Friday, July 9, 2010

Emphatic Empathy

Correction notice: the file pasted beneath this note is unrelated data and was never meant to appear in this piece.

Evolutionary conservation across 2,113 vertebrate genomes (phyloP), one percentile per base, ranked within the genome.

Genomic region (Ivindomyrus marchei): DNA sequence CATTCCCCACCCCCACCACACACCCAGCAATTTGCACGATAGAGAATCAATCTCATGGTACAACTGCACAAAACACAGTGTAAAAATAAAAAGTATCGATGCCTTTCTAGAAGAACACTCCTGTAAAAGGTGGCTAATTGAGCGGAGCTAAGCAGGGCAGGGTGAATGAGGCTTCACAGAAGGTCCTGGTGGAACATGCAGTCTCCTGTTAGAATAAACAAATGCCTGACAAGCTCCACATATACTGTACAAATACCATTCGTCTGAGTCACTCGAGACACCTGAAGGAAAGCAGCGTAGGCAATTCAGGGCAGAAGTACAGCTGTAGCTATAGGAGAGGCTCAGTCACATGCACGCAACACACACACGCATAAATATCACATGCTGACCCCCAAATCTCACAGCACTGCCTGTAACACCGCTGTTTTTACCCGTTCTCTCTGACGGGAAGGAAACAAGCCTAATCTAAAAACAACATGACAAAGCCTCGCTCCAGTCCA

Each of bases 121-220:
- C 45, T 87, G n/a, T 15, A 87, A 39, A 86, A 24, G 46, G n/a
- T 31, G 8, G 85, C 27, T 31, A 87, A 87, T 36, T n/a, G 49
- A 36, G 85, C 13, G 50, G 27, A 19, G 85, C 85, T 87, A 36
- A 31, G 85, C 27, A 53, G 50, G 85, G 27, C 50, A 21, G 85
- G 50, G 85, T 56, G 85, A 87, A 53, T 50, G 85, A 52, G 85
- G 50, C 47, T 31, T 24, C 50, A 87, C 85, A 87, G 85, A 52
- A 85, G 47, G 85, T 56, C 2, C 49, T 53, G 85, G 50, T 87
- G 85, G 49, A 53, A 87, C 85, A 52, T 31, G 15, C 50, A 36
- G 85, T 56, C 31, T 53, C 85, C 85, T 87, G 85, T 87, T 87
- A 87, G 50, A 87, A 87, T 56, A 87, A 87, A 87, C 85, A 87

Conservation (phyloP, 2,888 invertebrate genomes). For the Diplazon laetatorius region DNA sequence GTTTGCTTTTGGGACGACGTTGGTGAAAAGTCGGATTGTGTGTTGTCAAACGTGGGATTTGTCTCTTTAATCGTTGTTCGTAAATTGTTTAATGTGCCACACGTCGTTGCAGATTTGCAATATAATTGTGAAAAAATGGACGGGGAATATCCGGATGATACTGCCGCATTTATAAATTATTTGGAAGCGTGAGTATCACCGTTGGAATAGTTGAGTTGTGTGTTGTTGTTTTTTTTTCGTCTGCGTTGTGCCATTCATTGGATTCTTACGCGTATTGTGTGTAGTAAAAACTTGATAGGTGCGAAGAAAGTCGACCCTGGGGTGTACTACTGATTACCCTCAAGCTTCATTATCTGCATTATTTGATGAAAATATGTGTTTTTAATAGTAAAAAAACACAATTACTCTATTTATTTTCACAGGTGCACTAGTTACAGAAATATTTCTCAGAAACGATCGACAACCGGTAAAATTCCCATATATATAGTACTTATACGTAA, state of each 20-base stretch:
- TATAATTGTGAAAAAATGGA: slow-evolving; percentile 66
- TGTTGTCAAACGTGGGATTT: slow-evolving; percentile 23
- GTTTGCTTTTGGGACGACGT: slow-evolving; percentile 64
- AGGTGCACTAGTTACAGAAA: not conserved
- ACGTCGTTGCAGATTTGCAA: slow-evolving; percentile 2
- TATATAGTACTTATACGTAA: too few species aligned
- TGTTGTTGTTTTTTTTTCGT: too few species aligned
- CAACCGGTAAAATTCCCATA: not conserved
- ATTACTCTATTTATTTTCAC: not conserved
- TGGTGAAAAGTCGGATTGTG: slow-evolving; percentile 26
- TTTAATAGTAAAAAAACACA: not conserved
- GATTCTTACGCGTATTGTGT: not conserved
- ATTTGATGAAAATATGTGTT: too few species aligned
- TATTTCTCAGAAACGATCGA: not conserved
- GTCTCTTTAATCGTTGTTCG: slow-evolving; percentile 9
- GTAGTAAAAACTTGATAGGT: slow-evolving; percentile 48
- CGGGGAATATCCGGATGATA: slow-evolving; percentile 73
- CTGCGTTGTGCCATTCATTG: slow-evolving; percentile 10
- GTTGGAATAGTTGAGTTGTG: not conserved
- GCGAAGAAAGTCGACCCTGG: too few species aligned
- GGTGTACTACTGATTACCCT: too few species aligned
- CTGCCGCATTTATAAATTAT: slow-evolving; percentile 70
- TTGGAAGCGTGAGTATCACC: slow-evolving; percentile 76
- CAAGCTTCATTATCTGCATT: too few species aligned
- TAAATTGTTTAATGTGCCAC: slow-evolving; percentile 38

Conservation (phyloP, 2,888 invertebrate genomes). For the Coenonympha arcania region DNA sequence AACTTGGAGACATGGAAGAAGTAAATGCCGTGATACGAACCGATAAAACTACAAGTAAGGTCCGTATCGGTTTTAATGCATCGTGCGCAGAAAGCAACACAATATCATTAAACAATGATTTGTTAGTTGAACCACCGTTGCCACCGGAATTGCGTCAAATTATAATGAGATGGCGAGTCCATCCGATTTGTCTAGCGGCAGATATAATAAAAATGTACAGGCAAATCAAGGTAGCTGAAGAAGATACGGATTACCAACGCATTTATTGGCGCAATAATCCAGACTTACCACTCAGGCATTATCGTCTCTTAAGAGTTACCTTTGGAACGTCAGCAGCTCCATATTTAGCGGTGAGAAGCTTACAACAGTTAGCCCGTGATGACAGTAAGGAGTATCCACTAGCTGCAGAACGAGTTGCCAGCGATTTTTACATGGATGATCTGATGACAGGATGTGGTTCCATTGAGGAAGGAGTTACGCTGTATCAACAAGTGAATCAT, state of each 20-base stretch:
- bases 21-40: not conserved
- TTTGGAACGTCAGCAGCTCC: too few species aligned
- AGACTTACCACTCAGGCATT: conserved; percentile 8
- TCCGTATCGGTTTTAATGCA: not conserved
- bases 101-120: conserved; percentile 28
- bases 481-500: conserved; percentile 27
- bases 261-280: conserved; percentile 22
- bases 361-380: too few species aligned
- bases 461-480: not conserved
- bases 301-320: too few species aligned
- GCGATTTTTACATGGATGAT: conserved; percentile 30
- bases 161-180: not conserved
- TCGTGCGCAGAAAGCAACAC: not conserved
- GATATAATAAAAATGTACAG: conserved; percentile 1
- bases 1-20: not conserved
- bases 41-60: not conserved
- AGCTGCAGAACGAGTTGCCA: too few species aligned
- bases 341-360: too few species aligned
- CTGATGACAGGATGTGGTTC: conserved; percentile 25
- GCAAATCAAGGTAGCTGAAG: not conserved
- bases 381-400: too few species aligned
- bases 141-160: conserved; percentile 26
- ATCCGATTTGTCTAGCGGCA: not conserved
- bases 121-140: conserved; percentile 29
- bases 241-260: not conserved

I mentioned the other day about a trip to the grocery store to buy supplies for a retreat weekend turning into something that wasn't as much fun as it could have been. And to be honest the outing was bothering me more than perhaps something so small ever should. There were three of us responsible for planning, purchasing and providing everyone with breakfast one of the days and some additional snacks. There was a set amount we were to aim to spend and this is basically our "fee" for attending the weekend. We set a date and time and met at the grocery store. One of the women I know rather well and have been volunteering with for some time and would consider her a good friend outside of the organization. The other woman, I've only just met briefly. So basically what happened was that the woman that I've only just met sort of took over the show, made all of the decisions about what we'd buy and was a little dare I say it, aggressive about the whole thing. At first I was fine with it because I'm usually pretty go-with-the-flow with these types of things. I'm not a picky eater and if someone has preferences and ideas I have no problem with going with them. So for awhile I just went with it. But then I made a couple of suggestions that were rather, I felt, aggressively shut down. And then this person continued to make decisions and it didn't appear to me that as I would normally expect in that type of situation that she really cared to know our opinions on the matter. And I know that we are seriously talking about decisions on what food to buy. I know that that is silly. I know that. But when we started out we were three abroad and very quickly it started to feel like tagging along behind and I began to feel like a little kid asking Mom for stuff at the grocery store. And I felt, sort of, degraded to be honest. And then I shut down and decided that I was just going to wait for it to be all over. But I couldn't keep all of these negative thoughts from flooding in and I was just seriously annoyed with this person, how she was treating the situation, the decisions she was making, the things she was doing (and buying!). And I have to say, I probably didn't handle the situation very well. In the end, I was so annoyed and so put-off that it was probably obvious that I was displeased. I ended up carting away all of the (over budget) groceries to my car and home to my fridge/freezer (none of which I had picked and I have no idea when I was elected the designated bring the groceries home person). So, I'll say it. I was sort of pissed. And when you get into that frame of mind things just start to go wrong; it's the way of the world. And so as I let my poisonous attitude seep out into the universe, it made things worse and I couldn't get over how I was feeling. And a couple days later when I would look at the groceries in my fridge waiting to head out for the weekend, those same feelings would come flooding back. And as much as I know I should have just gotten over it, not a big deal and all that. And as much as Dave told me that it's not a big deal and I shouldn't dwell on it, and he's right, I couldn't help it. At the time, I thought the best way to go about the situation was to just let this person do what she wanted and move on in life. And maybe I was right. But the problem was that the whole event had me so irritated that even though I tried to do that, it's still bothering me to the point where my opinion of this person is ending up sort of tainted. And I know that's ridiculous, I do. But my brain appears to have a mind of its own and doesn't care. And in retrospect maybe the right thing to do for me was to make some demands of my own, which would make me feel a little more "heard" and as though I contributed and would potentially make the person a little more self-aware as to how she was treating the situation and her co-shoppers.